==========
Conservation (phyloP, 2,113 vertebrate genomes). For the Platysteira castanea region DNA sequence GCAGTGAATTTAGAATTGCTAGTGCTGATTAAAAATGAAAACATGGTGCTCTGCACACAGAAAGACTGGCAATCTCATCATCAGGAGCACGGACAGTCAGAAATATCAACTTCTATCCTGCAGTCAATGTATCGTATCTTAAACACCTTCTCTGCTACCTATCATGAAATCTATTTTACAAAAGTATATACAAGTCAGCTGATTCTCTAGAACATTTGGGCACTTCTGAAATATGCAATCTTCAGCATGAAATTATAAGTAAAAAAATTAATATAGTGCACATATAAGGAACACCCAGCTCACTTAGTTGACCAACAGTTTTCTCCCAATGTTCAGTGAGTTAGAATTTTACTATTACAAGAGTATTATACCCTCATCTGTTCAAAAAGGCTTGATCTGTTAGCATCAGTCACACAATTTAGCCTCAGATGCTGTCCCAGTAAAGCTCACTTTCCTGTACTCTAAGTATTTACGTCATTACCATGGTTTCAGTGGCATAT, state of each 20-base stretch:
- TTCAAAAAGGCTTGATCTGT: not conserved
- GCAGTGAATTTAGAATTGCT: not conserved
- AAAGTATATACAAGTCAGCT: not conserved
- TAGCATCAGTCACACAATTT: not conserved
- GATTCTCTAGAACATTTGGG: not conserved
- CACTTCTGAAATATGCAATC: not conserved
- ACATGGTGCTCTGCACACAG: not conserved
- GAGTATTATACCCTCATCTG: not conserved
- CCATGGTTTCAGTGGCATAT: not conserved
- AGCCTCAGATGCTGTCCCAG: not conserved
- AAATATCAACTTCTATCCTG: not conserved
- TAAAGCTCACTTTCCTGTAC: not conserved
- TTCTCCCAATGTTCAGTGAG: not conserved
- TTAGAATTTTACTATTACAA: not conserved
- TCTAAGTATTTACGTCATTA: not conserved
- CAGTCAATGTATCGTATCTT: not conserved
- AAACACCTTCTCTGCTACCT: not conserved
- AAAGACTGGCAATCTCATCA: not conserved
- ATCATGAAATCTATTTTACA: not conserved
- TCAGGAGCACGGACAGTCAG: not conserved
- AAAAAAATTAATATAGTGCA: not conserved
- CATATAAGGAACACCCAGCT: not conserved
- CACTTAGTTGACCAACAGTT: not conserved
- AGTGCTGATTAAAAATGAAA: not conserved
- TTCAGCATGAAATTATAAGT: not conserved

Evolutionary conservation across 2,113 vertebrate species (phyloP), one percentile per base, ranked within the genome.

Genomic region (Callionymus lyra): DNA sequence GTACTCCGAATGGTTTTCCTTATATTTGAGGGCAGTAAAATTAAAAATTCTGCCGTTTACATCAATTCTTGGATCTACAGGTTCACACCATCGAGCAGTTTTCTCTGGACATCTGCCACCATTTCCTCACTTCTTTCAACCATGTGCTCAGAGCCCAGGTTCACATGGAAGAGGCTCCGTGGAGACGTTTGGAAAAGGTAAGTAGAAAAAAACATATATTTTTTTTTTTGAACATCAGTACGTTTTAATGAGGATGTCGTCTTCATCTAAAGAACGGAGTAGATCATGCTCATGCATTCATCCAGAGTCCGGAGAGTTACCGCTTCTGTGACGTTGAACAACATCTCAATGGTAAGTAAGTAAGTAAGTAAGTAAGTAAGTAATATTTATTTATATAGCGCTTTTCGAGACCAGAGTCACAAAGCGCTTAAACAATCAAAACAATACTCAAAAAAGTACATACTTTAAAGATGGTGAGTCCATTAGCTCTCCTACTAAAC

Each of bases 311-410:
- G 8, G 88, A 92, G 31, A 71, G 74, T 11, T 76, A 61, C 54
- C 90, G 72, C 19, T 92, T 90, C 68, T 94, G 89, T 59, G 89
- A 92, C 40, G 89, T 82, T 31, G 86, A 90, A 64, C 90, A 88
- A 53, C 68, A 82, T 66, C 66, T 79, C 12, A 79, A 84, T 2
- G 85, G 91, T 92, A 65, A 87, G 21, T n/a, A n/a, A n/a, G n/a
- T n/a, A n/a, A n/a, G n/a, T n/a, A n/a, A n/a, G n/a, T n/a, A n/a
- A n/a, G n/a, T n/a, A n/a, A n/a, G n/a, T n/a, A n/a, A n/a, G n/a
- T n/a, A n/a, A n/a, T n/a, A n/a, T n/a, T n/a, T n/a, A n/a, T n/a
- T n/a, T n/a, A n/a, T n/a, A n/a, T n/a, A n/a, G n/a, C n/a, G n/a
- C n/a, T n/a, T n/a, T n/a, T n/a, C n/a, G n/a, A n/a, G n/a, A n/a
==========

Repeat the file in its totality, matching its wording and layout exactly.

Conservation (phyloP, 2,113 vertebrate genomes). For the Platysteira castanea region DNA sequence GCAGTGAATTTAGAATTGCTAGTGCTGATTAAAAATGAAAACATGGTGCTCTGCACACAGAAAGACTGGCAATCTCATCATCAGGAGCACGGACAGTCAGAAATATCAACTTCTATCCTGCAGTCAATGTATCGTATCTTAAACACCTTCTCTGCTACCTATCATGAAATCTATTTTACAAAAGTATATACAAGTCAGCTGATTCTCTAGAACATTTGGGCACTTCTGAAATATGCAATCTTCAGCATGAAATTATAAGTAAAAAAATTAATATAGTGCACATATAAGGAACACCCAGCTCACTTAGTTGACCAACAGTTTTCTCCCAATGTTCAGTGAGTTAGAATTTTACTATTACAAGAGTATTATACCCTCATCTGTTCAAAAAGGCTTGATCTGTTAGCATCAGTCACACAATTTAGCCTCAGATGCTGTCCCAGTAAAGCTCACTTTCCTGTACTCTAAGTATTTACGTCATTACCATGGTTTCAGTGGCATAT, state of each 20-base stretch:
- TTCAAAAAGGCTTGATCTGT: not conserved
- GCAGTGAATTTAGAATTGCT: not conserved
- AAAGTATATACAAGTCAGCT: not conserved
- TAGCATCAGTCACACAATTT: not conserved
- GATTCTCTAGAACATTTGGG: not conserved
- CACTTCTGAAATATGCAATC: not conserved
- ACATGGTGCTCTGCACACAG: not conserved
- GAGTATTATACCCTCATCTG: not conserved
- CCATGGTTTCAGTGGCATAT: not conserved
- AGCCTCAGATGCTGTCCCAG: not conserved
- AAATATCAACTTCTATCCTG: not conserved
- TAAAGCTCACTTTCCTGTAC: not conserved
- TTCTCCCAATGTTCAGTGAG: not conserved
- TTAGAATTTTACTATTACAA: not conserved
- TCTAAGTATTTACGTCATTA: not conserved
- CAGTCAATGTATCGTATCTT: not conserved
- AAACACCTTCTCTGCTACCT: not conserved
- AAAGACTGGCAATCTCATCA: not conserved
- ATCATGAAATCTATTTTACA: not conserved
- TCAGGAGCACGGACAGTCAG: not conserved
- AAAAAAATTAATATAGTGCA: not conserved
- CATATAAGGAACACCCAGCT: not conserved
- CACTTAGTTGACCAACAGTT: not conserved
- AGTGCTGATTAAAAATGAAA: not conserved
- TTCAGCATGAAATTATAAGT: not conserved

Evolutionary conservation across 2,113 vertebrate species (phyloP), one percentile per base, ranked within the genome.

Genomic region (Callionymus lyra): DNA sequence GTACTCCGAATGGTTTTCCTTATATTTGAGGGCAGTAAAATTAAAAATTCTGCCGTTTACATCAATTCTTGGATCTACAGGTTCACACCATCGAGCAGTTTTCTCTGGACATCTGCCACCATTTCCTCACTTCTTTCAACCATGTGCTCAGAGCCCAGGTTCACATGGAAGAGGCTCCGTGGAGACGTTTGGAAAAGGTAAGTAGAAAAAAACATATATTTTTTTTTTTGAACATCAGTACGTTTTAATGAGGATGTCGTCTTCATCTAAAGAACGGAGTAGATCATGCTCATGCATTCATCCAGAGTCCGGAGAGTTACCGCTTCTGTGACGTTGAACAACATCTCAATGGTAAGTAAGTAAGTAAGTAAGTAAGTAAGTAATATTTATTTATATAGCGCTTTTCGAGACCAGAGTCACAAAGCGCTTAAACAATCAAAACAATACTCAAAAAAGTACATACTTTAAAGATGGTGAGTCCATTAGCTCTCCTACTAAAC

Each of bases 311-410:
- G 8, G 88, A 92, G 31, A 71, G 74, T 11, T 76, A 61, C 54
- C 90, G 72, C 19, T 92, T 90, C 68, T 94, G 89, T 59, G 89
- A 92, C 40, G 89, T 82, T 31, G 86, A 90, A 64, C 90, A 88
- A 53, C 68, A 82, T 66, C 66, T 79, C 12, A 79, A 84, T 2
- G 85, G 91, T 92, A 65, A 87, G 21, T n/a, A n/a, A n/a, G n/a
- T n/a, A n/a, A n/a, G n/a, T n/a, A n/a, A n/a, G n/a, T n/a, A n/a
- A n/a, G n/a, T n/a, A n/a, A n/a, G n/a, T n/a, A n/a, A n/a, G n/a
- T n/a, A n/a, A n/a, T n/a, A n/a, T n/a, T n/a, T n/a, A n/a, T n/a
- T n/a, T n/a, A n/a, T n/a, A n/a, T n/a, A n/a, G n/a, C n/a, G n/a
- C n/a, T n/a, T n/a, T n/a, T n/a, C n/a, G n/a, A n/a, G n/a, A n/a